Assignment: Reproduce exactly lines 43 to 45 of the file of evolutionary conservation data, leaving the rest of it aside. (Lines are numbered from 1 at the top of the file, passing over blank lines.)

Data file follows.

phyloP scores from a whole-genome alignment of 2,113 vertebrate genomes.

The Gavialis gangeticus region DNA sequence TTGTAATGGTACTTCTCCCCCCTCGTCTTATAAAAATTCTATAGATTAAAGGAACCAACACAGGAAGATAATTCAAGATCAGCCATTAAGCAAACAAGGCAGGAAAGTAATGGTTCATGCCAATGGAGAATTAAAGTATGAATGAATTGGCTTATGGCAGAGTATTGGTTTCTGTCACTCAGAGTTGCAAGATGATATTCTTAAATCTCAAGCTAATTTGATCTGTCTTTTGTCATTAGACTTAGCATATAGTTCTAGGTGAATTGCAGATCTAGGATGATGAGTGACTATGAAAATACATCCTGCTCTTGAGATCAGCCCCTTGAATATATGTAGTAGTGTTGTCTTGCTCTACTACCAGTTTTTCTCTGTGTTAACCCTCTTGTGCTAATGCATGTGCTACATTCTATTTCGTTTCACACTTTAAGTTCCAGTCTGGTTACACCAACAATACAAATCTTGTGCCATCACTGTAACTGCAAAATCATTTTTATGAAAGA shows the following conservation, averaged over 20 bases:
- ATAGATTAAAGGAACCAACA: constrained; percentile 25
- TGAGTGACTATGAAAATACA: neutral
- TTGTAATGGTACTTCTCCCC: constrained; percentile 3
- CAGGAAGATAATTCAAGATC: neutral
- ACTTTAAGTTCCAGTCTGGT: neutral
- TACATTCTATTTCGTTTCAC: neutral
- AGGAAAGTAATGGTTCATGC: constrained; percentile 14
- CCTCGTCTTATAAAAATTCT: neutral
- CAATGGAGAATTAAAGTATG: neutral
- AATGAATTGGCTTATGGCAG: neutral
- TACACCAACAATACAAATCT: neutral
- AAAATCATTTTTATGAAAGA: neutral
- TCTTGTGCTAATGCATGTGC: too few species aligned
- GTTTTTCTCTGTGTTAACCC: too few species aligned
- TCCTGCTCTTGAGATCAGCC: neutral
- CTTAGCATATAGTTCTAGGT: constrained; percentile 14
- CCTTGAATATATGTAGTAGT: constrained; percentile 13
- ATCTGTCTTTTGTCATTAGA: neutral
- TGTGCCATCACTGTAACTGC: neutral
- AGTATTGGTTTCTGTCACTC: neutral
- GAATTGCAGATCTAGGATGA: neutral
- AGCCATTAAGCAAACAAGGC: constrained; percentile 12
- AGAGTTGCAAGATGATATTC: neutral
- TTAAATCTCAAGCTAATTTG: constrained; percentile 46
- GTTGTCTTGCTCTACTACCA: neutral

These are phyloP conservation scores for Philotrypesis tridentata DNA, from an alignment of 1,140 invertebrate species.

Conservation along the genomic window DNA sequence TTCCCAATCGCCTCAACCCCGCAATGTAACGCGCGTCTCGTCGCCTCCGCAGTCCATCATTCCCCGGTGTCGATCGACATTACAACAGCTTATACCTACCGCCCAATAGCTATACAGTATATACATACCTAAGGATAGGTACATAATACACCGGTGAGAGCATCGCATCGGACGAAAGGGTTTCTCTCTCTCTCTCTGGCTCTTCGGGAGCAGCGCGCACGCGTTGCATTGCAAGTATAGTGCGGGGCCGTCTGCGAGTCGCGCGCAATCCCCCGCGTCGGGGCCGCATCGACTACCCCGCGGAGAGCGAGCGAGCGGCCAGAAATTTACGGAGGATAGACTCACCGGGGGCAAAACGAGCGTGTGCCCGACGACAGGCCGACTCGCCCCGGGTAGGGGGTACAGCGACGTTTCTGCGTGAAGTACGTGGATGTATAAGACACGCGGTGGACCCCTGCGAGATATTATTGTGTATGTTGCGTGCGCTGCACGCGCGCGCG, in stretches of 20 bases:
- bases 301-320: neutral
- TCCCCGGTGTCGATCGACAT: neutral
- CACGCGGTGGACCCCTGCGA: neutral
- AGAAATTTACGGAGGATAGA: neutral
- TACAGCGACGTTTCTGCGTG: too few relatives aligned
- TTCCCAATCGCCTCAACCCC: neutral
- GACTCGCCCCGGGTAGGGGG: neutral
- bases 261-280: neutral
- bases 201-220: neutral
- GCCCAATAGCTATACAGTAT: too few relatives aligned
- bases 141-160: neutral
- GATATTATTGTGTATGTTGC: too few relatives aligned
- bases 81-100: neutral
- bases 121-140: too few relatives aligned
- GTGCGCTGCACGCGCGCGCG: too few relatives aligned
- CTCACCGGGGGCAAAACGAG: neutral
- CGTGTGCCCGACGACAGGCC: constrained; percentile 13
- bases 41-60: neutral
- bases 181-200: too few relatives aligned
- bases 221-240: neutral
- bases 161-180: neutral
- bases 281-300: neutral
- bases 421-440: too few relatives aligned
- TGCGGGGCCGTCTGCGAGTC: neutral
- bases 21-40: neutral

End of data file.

- bases 121-140: too few relatives aligned
- GTGCGCTGCACGCGCGCGCG: too few relatives aligned
- CTCACCGGGGGCAAAACGAG: neutral